Open Mic Performance Tips

In the back of most everyone’s mind who has ever picked up a guitar, manned a keyboard, or stepped behind the microphone on one of those open mic nights, there is always that dream of performing for thousands of people on stage or television. For those of us that are actually attempting to make those dreams realities, from New York to California, and all over the world, one of the physical manifestations of this dream is the songwriter’s night. Read more…

Do You Need a Direct Box for Home Recording?

01_HosaSidekicksmVirtually all of today’s home recording digital audio interfaces allow easy connection of microphones as well as various high impedance sound sources such as an electric guitar, bass or keyboard. But are you really getting the best possible sound quality plugging your instrument directly into these interfaces? This month we’ll do a test recording of bass guitar using a typical digital audio home recording interface, and then add a direct box into the equation to see what difference, if any, such a device makes in the quality of the sound. Read more…

Drum Tuning Advice for Recording and Gigs

Step 1: New Heads
There is nothing like a new drum head to give you great tone to work with. I prefer the sound I get from thinner heads such as Remo’s Diplomat, FD and Thin/FD lines. The disadvantage to thinner heads is that they tend to wear out quickly. A general-duty head, such as Remo’s Ambassador line, will last longer and, if new, should sound nearly as good. For recording purposes, avoid heavy-duty heads, such as Remo’s Emperor, PinStripe, PowerStroke, and the Black, Clear or White Dot series. These are all great heads, but they are designed more for live performance and tend to constrict the sound, making it a bit flat sounding instead of bright and exciting. Read more…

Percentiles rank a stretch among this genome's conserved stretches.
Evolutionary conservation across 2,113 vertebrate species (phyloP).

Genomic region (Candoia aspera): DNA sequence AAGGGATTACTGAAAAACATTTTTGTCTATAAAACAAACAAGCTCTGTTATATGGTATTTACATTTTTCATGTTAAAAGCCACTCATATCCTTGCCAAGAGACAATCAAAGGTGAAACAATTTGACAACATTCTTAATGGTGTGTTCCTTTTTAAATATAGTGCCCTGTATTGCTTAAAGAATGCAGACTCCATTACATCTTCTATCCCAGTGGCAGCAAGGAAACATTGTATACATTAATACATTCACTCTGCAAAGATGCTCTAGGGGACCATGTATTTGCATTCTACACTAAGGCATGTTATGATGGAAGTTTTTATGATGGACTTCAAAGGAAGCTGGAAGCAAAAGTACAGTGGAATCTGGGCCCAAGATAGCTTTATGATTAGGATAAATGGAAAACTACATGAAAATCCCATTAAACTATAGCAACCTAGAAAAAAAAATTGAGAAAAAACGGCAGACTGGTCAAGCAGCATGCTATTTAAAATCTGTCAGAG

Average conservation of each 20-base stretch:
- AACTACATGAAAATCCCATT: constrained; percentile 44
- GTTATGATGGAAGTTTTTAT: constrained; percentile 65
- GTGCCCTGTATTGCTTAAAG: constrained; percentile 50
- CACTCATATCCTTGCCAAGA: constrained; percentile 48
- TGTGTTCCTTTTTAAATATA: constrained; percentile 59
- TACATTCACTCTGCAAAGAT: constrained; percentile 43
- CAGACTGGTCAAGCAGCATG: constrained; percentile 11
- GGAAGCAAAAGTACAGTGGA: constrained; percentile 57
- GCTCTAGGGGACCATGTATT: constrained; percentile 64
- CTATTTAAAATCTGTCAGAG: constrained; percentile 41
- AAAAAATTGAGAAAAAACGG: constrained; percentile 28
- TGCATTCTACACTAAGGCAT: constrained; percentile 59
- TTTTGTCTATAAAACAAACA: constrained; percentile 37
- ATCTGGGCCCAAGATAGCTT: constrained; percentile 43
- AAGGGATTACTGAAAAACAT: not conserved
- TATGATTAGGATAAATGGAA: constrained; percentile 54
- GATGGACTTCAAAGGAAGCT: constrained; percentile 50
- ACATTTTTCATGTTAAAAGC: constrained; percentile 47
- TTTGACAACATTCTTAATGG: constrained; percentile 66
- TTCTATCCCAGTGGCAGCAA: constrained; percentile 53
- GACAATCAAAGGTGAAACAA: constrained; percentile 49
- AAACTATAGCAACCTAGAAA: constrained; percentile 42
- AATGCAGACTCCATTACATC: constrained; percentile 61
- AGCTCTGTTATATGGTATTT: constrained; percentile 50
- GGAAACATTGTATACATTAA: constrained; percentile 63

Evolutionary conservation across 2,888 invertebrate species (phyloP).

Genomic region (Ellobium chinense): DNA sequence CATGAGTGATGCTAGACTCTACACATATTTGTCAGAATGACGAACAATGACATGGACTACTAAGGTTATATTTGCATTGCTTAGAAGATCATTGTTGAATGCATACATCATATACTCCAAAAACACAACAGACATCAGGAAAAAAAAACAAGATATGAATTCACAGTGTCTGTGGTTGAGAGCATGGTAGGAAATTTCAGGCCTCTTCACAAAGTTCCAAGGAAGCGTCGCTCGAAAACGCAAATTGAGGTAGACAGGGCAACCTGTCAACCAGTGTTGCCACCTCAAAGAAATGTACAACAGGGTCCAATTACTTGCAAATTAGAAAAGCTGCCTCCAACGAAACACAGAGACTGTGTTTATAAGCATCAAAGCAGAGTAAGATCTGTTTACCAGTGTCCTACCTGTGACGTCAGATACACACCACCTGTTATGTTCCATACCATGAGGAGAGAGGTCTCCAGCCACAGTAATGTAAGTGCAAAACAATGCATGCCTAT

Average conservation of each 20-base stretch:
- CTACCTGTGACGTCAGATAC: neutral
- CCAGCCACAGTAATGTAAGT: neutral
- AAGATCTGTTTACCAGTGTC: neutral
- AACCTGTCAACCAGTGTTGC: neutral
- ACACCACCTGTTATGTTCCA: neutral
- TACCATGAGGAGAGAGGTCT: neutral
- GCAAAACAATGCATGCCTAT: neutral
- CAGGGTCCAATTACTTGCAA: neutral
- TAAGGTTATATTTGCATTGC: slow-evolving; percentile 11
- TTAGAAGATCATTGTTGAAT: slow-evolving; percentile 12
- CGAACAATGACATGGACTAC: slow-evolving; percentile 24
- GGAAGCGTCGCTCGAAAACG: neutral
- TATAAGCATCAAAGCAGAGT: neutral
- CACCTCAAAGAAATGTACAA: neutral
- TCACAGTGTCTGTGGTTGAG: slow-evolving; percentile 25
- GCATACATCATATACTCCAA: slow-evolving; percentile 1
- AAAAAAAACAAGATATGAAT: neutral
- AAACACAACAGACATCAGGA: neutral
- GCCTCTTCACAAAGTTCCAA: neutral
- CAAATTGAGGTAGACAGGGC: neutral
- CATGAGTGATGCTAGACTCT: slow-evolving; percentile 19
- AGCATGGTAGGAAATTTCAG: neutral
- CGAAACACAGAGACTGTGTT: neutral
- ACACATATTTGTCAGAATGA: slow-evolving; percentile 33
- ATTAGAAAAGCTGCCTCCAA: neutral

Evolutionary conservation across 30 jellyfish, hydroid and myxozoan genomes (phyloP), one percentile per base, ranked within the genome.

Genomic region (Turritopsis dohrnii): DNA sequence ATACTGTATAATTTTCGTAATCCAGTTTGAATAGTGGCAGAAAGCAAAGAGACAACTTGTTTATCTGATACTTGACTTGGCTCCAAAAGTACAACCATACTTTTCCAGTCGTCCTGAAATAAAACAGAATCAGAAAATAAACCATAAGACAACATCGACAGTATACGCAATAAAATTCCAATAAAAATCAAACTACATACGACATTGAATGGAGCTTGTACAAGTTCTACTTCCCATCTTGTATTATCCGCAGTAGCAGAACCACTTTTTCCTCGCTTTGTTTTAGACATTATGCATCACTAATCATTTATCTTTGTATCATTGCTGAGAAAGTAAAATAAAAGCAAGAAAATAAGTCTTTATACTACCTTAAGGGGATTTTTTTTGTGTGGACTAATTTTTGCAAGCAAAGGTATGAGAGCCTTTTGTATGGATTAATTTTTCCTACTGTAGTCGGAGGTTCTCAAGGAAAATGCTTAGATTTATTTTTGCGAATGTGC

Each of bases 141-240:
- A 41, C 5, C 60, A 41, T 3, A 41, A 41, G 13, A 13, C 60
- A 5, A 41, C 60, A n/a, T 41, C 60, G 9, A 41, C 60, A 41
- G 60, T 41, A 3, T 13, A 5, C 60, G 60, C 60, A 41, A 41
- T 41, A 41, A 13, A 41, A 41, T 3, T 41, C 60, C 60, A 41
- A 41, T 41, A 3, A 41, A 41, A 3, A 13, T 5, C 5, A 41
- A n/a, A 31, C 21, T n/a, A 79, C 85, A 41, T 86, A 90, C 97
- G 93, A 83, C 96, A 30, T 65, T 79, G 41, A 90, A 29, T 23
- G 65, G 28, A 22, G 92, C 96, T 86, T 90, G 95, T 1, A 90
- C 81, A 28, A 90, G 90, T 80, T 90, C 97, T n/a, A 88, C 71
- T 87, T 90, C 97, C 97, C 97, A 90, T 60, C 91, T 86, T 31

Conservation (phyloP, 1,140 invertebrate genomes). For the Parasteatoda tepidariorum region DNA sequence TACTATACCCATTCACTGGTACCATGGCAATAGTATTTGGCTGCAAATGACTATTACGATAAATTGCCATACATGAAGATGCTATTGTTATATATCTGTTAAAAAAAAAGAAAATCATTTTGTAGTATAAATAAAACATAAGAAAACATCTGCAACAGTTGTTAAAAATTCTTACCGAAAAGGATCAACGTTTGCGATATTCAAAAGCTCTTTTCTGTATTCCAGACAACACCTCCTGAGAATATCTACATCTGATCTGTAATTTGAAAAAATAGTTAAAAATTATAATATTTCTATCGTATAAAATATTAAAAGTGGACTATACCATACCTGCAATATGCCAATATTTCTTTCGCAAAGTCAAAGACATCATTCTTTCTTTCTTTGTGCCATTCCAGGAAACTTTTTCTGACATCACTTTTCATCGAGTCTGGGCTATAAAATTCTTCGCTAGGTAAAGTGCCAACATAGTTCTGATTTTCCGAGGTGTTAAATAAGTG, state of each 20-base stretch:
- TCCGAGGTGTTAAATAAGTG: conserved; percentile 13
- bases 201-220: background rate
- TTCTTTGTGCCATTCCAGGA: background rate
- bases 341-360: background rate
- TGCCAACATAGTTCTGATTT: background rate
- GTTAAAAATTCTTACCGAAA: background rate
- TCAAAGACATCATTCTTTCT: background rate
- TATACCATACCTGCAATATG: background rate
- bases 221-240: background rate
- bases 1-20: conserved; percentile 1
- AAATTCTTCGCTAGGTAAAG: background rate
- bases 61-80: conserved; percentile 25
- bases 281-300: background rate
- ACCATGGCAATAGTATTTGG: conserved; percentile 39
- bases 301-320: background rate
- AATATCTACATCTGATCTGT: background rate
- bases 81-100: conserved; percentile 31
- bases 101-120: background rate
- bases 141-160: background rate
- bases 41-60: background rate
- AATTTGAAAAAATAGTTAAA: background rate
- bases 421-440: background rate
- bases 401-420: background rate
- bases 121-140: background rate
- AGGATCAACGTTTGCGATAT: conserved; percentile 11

Are Dynamics Dead in Popular Music?

Since the earliest compressors were conceived and built, the ability to modify, control, and maximize the dynamic range of a musical performance has been the quest of many an audio engineer. In the early days of audio, limits on a recording’s overall dynamic range were dictated by vinyl – the state of the art in music delivery until the CD’s debut in 1982. Today, with virtually all music being recorded and massaged in a digital environment, it’s become standard operating procedure to limit, compress, or maximize the dynamic range of a track or an entire mix. Read more…